- (b)any liquid, spray, powder or other substance that is capable of injuring, immobilizing or otherwise incapacitating any person.
The Firearms Act also categorizes weapons as non-restricted, restricted or prohibited depending on their characteristics and uses the term “weapon” in reference to any item “designed, intended or used to cause death or injury to another person or to threaten or intimidate,” as defined in the Criminal Code. As pepper spray has been labelled a prohibited weapon, the Criminal Code of Canada outlaws its possession, use and transport into the country.
Are there any exceptions to pepper spray possession laws?
Indeed, there are certain exceptions to the ban on pepper spray possession and use. Anyone with a valid Firearms Acquisition Certificate or an Authorization to Carry may purchase and carry pepper spray legally (however, its use for non-defensive purposes remains outlawed). Those who qualify for these exceptions are largely involved in law enforcement or work for the government and obtain authorization to possess, use and transport pepper spray solely in the course of their profession or for public safety.
Additionally, an exception is made specifically for bear spray (sometimes called bear mace), which is a product designed specifically for use against bears and other dangerous animals for the purpose of pest control and protection. While bear spray and pepper spray are both made from oleoresin capsicum, bear spray is legal to own (despite often containing the OC agent at higher concentrations) because it is not intended for use on or against humans. Of course, using bear spray against another person or for any purpose other than pest control remains illegal, as it would then fall under the definition of a “weapon” under the Criminal Code.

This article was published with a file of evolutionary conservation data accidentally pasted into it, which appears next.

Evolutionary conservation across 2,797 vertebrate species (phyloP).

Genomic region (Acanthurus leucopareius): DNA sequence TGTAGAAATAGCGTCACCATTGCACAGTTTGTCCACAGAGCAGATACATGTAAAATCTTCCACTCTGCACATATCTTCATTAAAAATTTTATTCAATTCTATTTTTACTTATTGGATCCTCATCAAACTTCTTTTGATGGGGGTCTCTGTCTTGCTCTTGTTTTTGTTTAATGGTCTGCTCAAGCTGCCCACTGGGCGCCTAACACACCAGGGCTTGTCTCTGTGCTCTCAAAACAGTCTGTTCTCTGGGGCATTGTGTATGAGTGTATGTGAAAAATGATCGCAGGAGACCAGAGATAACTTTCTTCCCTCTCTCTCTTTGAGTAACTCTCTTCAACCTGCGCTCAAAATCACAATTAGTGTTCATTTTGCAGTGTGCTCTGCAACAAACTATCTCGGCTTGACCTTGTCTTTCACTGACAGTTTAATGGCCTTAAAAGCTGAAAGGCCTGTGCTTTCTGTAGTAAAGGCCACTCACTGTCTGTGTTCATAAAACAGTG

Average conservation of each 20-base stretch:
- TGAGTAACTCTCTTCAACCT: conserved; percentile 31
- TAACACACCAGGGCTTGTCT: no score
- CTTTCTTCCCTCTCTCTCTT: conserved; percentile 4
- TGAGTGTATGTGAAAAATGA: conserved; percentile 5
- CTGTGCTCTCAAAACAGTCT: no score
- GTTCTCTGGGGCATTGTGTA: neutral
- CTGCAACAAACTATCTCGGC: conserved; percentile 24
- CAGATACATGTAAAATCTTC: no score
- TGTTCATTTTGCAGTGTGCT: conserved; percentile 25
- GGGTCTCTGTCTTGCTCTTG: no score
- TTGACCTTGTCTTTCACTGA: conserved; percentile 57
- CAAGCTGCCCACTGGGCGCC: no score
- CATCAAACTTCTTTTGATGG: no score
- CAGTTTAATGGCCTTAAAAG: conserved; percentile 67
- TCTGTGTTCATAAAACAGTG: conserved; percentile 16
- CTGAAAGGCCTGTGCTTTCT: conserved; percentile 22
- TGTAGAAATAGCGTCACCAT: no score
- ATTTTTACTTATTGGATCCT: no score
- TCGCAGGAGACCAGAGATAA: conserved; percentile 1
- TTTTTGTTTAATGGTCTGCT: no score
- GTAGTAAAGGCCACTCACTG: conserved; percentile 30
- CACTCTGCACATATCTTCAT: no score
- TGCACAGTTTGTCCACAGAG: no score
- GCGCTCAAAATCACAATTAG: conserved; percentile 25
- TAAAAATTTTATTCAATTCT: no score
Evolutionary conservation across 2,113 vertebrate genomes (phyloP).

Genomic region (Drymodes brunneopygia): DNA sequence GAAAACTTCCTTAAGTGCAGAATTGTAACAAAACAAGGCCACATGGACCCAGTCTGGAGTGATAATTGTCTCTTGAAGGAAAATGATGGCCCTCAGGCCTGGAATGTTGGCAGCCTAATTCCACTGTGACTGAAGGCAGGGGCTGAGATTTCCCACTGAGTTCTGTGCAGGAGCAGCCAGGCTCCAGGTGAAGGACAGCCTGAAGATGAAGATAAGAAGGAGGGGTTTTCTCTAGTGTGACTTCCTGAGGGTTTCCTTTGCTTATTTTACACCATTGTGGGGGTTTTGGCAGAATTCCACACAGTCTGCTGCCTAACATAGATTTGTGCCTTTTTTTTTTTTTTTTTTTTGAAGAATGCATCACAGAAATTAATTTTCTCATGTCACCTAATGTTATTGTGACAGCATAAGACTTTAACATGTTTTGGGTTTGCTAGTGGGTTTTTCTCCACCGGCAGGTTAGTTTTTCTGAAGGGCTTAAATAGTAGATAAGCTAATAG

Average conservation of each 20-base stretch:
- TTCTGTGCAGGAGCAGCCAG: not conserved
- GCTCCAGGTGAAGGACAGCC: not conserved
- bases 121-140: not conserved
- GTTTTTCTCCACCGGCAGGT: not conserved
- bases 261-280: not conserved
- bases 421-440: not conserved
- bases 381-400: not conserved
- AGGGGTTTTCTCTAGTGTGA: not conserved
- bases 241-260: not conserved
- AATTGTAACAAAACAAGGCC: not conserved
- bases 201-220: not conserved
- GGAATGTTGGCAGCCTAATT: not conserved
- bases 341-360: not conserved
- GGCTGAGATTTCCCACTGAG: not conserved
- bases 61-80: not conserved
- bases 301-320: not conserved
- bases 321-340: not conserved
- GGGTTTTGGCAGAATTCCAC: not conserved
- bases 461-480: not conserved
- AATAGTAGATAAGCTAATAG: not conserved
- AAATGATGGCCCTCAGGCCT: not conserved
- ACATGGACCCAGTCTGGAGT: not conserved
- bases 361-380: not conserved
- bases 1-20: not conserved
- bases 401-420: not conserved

What are the offences and possible consequences of pepper spray possession?
Offences for possession of pepper spray are outlined in Sections 88-91 of the Criminal Code:
- Possession of a weapon for dangerous purposes (Section 88)
- Carrying a weapon while attending a public meeting (Section 89)
- Carrying a concealed weapon (Section 90)
- Unauthorized possession of a prohibited weapon or restricted weapon (Section 91(2))
Anyone convicted of an offence listed under Sections 88, 90 and 91(2) of the Criminal Code for possession of pepper spray – or another weapon – faces criminal consequences, including being found guilty of an indictable offence and potentially liable to imprisonment.
Possession of a weapon while attending a public meeting – Section 89 is considered a summary conviction offence, meaning it is the least serious type of offence under the Canadian Criminal Code. Still, if you face charges for carrying or owning pepper spray, you have a right to fight those charges and should do so with support from a qualified defence lawyer.
Legal help when you’ve been charged with pepper spray possession
Penalties for a criminal offence like possession of pepper spray may seem absurd, especially if you were carrying the spray simply to protect your own safety. At Chadi & Company, our team of lawyers is here to help clients mount a defence against all types of criminal charges and know how to leverage our experience and legal acumen to your advantage. To book a free consultation today, call +1 (780) 429-2300 or contact our law firm online.